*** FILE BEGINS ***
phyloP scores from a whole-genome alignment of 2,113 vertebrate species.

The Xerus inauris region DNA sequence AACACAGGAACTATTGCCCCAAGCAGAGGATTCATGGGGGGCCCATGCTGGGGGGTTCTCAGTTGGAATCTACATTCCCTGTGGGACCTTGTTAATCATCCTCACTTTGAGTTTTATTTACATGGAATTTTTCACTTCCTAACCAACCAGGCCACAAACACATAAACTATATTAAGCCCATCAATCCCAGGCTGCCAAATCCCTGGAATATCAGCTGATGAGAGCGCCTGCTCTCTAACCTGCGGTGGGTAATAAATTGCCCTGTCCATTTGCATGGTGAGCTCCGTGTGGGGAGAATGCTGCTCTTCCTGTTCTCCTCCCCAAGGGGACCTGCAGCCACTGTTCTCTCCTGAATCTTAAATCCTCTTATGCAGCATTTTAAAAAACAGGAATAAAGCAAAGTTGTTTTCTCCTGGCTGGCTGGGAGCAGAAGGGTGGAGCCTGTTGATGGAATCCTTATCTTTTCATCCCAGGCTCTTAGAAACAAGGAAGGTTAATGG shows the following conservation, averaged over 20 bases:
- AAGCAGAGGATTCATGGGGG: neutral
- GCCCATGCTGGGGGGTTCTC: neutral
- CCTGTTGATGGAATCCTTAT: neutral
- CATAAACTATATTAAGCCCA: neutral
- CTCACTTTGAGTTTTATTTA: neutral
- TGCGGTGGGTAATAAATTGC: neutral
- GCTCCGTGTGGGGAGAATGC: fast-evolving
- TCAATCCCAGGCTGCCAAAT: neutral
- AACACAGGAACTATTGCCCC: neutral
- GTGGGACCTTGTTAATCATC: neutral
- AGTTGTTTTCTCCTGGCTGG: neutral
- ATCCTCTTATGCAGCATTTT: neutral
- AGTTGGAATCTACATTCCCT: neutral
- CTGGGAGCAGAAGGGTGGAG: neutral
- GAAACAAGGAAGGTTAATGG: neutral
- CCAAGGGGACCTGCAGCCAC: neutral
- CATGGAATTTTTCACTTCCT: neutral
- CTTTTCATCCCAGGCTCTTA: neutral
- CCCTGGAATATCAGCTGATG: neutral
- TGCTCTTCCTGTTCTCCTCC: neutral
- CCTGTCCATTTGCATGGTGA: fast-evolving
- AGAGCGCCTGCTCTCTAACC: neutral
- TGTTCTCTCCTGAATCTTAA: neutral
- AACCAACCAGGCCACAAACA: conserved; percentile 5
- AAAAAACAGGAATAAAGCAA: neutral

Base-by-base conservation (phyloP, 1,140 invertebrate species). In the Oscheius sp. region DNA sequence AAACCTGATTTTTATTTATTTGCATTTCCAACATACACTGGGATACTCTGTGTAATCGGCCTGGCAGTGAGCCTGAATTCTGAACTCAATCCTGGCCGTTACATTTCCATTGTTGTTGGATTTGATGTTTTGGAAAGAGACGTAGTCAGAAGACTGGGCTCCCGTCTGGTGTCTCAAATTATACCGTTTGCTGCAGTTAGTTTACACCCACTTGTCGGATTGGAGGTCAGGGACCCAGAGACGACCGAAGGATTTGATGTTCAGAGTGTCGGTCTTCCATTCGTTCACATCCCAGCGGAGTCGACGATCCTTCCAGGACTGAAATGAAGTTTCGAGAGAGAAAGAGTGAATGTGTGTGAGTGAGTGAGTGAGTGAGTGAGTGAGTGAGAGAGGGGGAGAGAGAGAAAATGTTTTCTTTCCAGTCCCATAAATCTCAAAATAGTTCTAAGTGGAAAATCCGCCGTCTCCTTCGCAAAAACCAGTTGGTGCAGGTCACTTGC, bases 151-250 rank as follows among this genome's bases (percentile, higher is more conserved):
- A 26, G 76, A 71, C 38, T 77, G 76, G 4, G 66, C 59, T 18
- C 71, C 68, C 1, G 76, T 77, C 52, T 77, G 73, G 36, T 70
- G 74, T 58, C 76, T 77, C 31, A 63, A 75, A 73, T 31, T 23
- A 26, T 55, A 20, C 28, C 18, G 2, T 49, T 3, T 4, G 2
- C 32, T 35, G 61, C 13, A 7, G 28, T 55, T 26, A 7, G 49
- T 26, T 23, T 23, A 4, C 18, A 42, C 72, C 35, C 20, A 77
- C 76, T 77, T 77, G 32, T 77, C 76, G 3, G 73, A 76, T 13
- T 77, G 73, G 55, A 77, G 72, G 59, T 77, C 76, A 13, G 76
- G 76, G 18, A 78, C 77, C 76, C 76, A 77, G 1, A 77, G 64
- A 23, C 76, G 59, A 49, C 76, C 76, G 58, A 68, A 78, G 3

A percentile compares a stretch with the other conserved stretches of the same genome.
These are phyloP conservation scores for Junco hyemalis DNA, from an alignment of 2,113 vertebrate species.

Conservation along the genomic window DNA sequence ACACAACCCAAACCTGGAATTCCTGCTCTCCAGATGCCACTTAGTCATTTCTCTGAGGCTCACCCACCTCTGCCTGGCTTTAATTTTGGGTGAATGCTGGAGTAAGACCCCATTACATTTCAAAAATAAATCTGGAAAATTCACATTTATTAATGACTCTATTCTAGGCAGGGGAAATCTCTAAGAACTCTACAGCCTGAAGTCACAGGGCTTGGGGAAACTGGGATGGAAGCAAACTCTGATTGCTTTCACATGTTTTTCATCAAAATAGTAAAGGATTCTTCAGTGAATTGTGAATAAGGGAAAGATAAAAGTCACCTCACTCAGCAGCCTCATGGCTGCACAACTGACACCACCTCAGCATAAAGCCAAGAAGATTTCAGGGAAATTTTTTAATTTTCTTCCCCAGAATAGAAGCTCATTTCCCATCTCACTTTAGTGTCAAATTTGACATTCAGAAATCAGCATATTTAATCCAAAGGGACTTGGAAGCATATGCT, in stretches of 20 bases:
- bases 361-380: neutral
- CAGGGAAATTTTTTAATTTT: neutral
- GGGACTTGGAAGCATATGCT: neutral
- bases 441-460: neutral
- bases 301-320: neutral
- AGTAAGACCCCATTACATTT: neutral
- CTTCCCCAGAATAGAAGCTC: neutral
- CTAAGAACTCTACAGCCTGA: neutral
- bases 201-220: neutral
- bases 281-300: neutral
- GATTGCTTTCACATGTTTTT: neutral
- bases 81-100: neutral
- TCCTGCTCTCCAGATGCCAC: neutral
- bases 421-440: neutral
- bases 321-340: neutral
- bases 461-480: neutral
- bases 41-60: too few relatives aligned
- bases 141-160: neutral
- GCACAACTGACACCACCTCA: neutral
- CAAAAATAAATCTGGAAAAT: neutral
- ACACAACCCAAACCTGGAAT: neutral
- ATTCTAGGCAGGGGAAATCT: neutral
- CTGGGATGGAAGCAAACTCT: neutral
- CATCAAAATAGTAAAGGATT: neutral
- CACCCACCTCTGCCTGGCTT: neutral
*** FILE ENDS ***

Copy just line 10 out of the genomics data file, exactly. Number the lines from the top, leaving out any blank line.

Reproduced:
- TCAATCCCAGGCTGCCAAAT: neutral